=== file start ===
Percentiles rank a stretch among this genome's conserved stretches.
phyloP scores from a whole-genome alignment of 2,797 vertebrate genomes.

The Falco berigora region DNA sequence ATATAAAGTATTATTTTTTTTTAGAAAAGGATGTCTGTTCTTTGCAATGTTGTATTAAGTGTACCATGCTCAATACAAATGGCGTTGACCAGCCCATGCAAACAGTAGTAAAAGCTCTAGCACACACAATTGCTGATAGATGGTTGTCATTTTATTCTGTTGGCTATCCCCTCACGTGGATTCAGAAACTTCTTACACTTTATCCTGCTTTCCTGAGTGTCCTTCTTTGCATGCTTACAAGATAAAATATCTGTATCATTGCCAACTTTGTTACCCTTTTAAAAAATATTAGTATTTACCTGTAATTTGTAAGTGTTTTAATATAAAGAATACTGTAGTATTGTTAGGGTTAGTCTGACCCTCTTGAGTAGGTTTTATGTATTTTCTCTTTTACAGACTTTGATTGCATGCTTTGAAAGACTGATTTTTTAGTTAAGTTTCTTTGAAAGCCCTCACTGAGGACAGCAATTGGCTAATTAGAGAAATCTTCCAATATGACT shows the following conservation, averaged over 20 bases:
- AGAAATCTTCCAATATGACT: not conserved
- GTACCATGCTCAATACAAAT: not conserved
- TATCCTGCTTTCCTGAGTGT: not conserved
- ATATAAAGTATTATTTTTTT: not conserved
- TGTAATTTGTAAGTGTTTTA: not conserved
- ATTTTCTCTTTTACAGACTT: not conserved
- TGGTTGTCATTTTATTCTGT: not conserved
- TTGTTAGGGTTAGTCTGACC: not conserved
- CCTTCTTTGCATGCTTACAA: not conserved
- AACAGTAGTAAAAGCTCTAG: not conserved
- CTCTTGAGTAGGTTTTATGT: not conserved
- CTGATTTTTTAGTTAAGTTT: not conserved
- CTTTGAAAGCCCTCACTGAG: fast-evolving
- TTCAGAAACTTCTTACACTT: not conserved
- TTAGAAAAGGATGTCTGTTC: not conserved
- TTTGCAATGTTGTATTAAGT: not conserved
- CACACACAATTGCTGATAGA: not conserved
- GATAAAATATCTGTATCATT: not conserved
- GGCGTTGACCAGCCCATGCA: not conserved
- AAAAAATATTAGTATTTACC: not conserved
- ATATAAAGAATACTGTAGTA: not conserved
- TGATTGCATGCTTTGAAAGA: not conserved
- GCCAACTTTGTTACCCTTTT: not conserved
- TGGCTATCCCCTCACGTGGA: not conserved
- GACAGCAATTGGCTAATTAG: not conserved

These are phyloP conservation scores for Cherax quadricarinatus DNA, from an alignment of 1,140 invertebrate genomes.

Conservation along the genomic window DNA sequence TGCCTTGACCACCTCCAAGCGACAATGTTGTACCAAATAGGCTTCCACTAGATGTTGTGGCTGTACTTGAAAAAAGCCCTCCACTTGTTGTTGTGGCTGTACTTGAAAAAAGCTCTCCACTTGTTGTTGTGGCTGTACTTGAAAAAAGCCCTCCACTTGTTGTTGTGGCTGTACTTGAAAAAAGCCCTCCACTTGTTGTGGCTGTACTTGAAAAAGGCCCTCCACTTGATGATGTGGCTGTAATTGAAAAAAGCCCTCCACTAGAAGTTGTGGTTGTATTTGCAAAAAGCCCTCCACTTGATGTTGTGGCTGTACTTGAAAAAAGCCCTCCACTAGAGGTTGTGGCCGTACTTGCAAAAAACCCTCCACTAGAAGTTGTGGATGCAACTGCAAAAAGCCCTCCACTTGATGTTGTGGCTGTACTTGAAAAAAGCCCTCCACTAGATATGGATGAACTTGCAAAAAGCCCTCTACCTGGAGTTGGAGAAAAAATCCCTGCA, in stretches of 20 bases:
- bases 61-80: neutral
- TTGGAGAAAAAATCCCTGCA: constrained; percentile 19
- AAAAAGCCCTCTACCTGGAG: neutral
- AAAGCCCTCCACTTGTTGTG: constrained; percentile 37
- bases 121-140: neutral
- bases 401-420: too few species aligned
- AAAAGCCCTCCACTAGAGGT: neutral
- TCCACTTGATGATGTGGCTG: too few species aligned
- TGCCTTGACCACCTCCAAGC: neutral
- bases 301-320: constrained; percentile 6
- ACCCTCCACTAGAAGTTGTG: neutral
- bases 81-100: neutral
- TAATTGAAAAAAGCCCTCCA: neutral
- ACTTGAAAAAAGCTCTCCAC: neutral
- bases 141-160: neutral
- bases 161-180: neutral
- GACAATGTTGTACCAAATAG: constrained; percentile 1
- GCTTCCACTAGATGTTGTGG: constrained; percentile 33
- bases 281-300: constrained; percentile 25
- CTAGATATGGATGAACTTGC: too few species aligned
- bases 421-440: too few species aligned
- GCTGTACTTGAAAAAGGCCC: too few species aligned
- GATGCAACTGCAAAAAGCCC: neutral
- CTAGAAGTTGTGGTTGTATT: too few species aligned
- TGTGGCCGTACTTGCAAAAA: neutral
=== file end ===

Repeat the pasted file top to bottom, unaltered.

Percentiles rank a stretch among this genome's conserved stretches.
phyloP scores from a whole-genome alignment of 2,797 vertebrate genomes.

The Falco berigora region DNA sequence ATATAAAGTATTATTTTTTTTTAGAAAAGGATGTCTGTTCTTTGCAATGTTGTATTAAGTGTACCATGCTCAATACAAATGGCGTTGACCAGCCCATGCAAACAGTAGTAAAAGCTCTAGCACACACAATTGCTGATAGATGGTTGTCATTTTATTCTGTTGGCTATCCCCTCACGTGGATTCAGAAACTTCTTACACTTTATCCTGCTTTCCTGAGTGTCCTTCTTTGCATGCTTACAAGATAAAATATCTGTATCATTGCCAACTTTGTTACCCTTTTAAAAAATATTAGTATTTACCTGTAATTTGTAAGTGTTTTAATATAAAGAATACTGTAGTATTGTTAGGGTTAGTCTGACCCTCTTGAGTAGGTTTTATGTATTTTCTCTTTTACAGACTTTGATTGCATGCTTTGAAAGACTGATTTTTTAGTTAAGTTTCTTTGAAAGCCCTCACTGAGGACAGCAATTGGCTAATTAGAGAAATCTTCCAATATGACT shows the following conservation, averaged over 20 bases:
- AGAAATCTTCCAATATGACT: not conserved
- GTACCATGCTCAATACAAAT: not conserved
- TATCCTGCTTTCCTGAGTGT: not conserved
- ATATAAAGTATTATTTTTTT: not conserved
- TGTAATTTGTAAGTGTTTTA: not conserved
- ATTTTCTCTTTTACAGACTT: not conserved
- TGGTTGTCATTTTATTCTGT: not conserved
- TTGTTAGGGTTAGTCTGACC: not conserved
- CCTTCTTTGCATGCTTACAA: not conserved
- AACAGTAGTAAAAGCTCTAG: not conserved
- CTCTTGAGTAGGTTTTATGT: not conserved
- CTGATTTTTTAGTTAAGTTT: not conserved
- CTTTGAAAGCCCTCACTGAG: fast-evolving
- TTCAGAAACTTCTTACACTT: not conserved
- TTAGAAAAGGATGTCTGTTC: not conserved
- TTTGCAATGTTGTATTAAGT: not conserved
- CACACACAATTGCTGATAGA: not conserved
- GATAAAATATCTGTATCATT: not conserved
- GGCGTTGACCAGCCCATGCA: not conserved
- AAAAAATATTAGTATTTACC: not conserved
- ATATAAAGAATACTGTAGTA: not conserved
- TGATTGCATGCTTTGAAAGA: not conserved
- GCCAACTTTGTTACCCTTTT: not conserved
- TGGCTATCCCCTCACGTGGA: not conserved
- GACAGCAATTGGCTAATTAG: not conserved

These are phyloP conservation scores for Cherax quadricarinatus DNA, from an alignment of 1,140 invertebrate genomes.

Conservation along the genomic window DNA sequence TGCCTTGACCACCTCCAAGCGACAATGTTGTACCAAATAGGCTTCCACTAGATGTTGTGGCTGTACTTGAAAAAAGCCCTCCACTTGTTGTTGTGGCTGTACTTGAAAAAAGCTCTCCACTTGTTGTTGTGGCTGTACTTGAAAAAAGCCCTCCACTTGTTGTTGTGGCTGTACTTGAAAAAAGCCCTCCACTTGTTGTGGCTGTACTTGAAAAAGGCCCTCCACTTGATGATGTGGCTGTAATTGAAAAAAGCCCTCCACTAGAAGTTGTGGTTGTATTTGCAAAAAGCCCTCCACTTGATGTTGTGGCTGTACTTGAAAAAAGCCCTCCACTAGAGGTTGTGGCCGTACTTGCAAAAAACCCTCCACTAGAAGTTGTGGATGCAACTGCAAAAAGCCCTCCACTTGATGTTGTGGCTGTACTTGAAAAAAGCCCTCCACTAGATATGGATGAACTTGCAAAAAGCCCTCTACCTGGAGTTGGAGAAAAAATCCCTGCA, in stretches of 20 bases:
- bases 61-80: neutral
- TTGGAGAAAAAATCCCTGCA: constrained; percentile 19
- AAAAAGCCCTCTACCTGGAG: neutral
- AAAGCCCTCCACTTGTTGTG: constrained; percentile 37
- bases 121-140: neutral
- bases 401-420: too few species aligned
- AAAAGCCCTCCACTAGAGGT: neutral
- TCCACTTGATGATGTGGCTG: too few species aligned
- TGCCTTGACCACCTCCAAGC: neutral
- bases 301-320: constrained; percentile 6
- ACCCTCCACTAGAAGTTGTG: neutral
- bases 81-100: neutral
- TAATTGAAAAAAGCCCTCCA: neutral
- ACTTGAAAAAAGCTCTCCAC: neutral
- bases 141-160: neutral
- bases 161-180: neutral
- GACAATGTTGTACCAAATAG: constrained; percentile 1
- GCTTCCACTAGATGTTGTGG: constrained; percentile 33
- bases 281-300: constrained; percentile 25
- CTAGATATGGATGAACTTGC: too few species aligned
- bases 421-440: too few species aligned
- GCTGTACTTGAAAAAGGCCC: too few species aligned
- GATGCAACTGCAAAAAGCCC: neutral
- CTAGAAGTTGTGGTTGTATT: too few species aligned
- TGTGGCCGTACTTGCAAAAA: neutral